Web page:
Alumni Spotlight: Chris Laws, GPSS 2001-04 Executive Senator

Chris Laws

Chris Laws

What was your most memorable UW class?
The most memorable class I took at UW would have to be a graduate class on the stars of our galaxy back in 2000, taught by Suzanne Hawley (now serving as the Divisional Dean for Natural Sciences in the College of Arts and Sciences) — it was a great class on a great subject, and Suzanne would go on to be one of my most valuable mentors and best friends on campus.

But really the most memorable UW class for me is one that I taught starting in summer of 2005, the ASTR 481 Advanced Astronomical Observations course. That course takes about a dozen junior and senior level students out to the UW’s Manastash Ridge Observatory near Ellensburg for several weeks of staying up all night and taking pictures of the beautifully dark skies. Leading those groups transformed my career, and from all accounts was transformative in the lives of many, many of my students as well.

Who is your hero? Why?
My hero is definitely my wife — she’s a first-generation student with a Masters Degree from the UW (Go Huskies!), who spends her days helping students and families impacted by severe developmental issues such as autism. She is stronger and more gentle and generous than anyone I know, she changed my life, and I admire her more than I could ever, ever hope to express.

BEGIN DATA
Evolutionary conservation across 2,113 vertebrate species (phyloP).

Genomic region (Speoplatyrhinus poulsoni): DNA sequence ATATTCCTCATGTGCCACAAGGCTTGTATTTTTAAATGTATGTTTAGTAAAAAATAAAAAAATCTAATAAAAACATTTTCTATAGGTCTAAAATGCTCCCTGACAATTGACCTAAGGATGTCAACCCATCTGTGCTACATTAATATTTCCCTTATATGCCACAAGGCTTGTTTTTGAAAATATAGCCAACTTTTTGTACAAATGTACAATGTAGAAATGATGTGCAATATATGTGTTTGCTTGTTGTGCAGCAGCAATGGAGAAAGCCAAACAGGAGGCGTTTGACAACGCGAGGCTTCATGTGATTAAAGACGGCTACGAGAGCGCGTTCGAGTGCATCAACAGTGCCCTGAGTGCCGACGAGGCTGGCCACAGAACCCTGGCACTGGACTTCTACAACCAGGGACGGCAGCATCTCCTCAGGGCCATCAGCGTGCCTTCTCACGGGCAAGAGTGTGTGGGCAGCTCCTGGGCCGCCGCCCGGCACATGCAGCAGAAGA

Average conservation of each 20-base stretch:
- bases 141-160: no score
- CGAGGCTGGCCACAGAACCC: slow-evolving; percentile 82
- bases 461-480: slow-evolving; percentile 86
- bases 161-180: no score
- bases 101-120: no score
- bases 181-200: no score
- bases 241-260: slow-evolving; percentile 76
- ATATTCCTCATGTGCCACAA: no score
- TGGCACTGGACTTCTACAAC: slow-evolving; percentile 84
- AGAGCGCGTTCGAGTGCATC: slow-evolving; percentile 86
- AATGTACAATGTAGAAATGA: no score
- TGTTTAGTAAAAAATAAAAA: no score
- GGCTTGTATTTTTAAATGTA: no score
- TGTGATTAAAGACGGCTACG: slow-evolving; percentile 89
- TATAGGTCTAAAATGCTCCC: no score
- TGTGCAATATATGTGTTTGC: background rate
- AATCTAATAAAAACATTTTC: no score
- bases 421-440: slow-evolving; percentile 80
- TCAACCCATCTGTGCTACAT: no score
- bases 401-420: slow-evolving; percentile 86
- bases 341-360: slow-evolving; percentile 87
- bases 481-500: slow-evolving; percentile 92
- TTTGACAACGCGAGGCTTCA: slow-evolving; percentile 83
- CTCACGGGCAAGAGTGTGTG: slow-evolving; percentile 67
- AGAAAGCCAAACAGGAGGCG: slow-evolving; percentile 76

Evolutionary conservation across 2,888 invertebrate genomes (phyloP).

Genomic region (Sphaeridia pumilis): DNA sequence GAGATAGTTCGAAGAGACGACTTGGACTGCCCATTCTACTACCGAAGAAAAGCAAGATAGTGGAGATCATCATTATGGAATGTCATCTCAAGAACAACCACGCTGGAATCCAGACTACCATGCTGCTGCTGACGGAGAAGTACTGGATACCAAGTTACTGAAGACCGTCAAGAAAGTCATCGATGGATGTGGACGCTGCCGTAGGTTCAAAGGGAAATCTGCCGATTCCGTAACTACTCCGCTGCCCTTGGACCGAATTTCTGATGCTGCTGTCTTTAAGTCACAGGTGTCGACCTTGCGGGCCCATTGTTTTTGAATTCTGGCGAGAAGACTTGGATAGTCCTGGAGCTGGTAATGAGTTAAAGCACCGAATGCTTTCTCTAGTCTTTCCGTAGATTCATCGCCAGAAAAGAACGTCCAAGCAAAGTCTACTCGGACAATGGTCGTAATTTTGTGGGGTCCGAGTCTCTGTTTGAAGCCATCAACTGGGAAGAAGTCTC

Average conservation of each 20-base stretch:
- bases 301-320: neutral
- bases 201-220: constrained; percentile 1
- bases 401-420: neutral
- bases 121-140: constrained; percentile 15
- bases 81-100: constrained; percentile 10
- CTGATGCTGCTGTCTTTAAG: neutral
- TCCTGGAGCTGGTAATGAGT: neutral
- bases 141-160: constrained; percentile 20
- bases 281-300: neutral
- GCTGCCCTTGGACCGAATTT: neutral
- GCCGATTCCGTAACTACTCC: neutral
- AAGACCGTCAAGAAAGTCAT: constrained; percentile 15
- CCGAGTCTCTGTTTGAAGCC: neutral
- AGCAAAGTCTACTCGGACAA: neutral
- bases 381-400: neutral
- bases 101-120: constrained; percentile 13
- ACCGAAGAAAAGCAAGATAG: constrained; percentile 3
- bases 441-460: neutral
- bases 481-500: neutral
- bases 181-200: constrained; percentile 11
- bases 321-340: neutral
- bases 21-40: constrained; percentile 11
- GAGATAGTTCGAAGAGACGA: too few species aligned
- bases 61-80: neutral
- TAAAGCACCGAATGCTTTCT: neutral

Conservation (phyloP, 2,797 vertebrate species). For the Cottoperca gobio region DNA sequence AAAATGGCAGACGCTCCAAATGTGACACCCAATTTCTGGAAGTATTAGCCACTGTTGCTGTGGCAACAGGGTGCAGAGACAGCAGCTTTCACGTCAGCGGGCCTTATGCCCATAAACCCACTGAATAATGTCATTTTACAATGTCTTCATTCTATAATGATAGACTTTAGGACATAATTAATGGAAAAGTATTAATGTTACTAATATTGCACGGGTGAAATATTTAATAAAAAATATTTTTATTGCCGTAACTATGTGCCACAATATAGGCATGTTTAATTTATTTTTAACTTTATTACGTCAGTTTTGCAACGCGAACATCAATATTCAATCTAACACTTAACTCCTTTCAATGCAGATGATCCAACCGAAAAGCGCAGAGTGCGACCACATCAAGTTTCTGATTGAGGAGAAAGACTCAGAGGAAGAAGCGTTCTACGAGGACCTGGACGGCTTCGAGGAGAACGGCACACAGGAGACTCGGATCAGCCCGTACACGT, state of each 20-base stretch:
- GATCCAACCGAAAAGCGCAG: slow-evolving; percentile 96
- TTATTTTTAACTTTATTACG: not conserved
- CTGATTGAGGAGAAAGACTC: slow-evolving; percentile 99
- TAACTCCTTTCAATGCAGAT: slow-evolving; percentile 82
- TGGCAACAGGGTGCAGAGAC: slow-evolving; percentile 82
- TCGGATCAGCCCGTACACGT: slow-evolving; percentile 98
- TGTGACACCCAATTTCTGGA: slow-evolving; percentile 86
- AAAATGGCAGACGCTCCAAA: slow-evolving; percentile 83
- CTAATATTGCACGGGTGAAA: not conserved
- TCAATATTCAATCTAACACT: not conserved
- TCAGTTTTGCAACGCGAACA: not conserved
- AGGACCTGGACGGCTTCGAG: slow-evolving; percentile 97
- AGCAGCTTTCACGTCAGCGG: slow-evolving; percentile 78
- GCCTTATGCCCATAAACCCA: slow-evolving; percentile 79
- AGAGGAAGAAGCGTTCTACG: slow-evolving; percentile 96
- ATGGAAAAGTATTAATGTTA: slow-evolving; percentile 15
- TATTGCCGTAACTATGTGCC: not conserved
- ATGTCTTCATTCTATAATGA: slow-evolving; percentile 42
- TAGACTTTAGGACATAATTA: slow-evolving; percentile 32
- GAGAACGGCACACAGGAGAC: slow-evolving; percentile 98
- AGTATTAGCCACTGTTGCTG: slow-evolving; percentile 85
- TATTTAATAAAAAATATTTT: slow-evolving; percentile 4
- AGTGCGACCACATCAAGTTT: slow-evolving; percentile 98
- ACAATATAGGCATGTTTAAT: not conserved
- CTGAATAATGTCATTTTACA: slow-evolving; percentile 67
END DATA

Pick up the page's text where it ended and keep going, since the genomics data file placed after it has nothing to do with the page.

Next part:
What would be your go-to karaoke song?
Ooh — tough. If they’ve got it (but they won’t), Tom Waits’ “Swordfishtrombones” — otherwise either Cheap Trick’s “Surrender” (easy to get the crowd involved!), or Frank Sinatra’s “Fly Me to the Moon” (c’mon — I’m an astronomer!).

What is your favorite Husky football game day tradition?
Doing my lucky purple pajama pants dance — and then winning, baby!

What has been your favorite memory of the HUB?
WAY too many for a clear favorite — but a standout was definitely the big celebration after the HUB reopened post-renovation, and watching the entire HUB crew get the praise they so richly deserve. Especially sweet to see Lincoln Johnson called out by so many students that day for the powerful impact he had on them — he’s a HUB superhero for sure!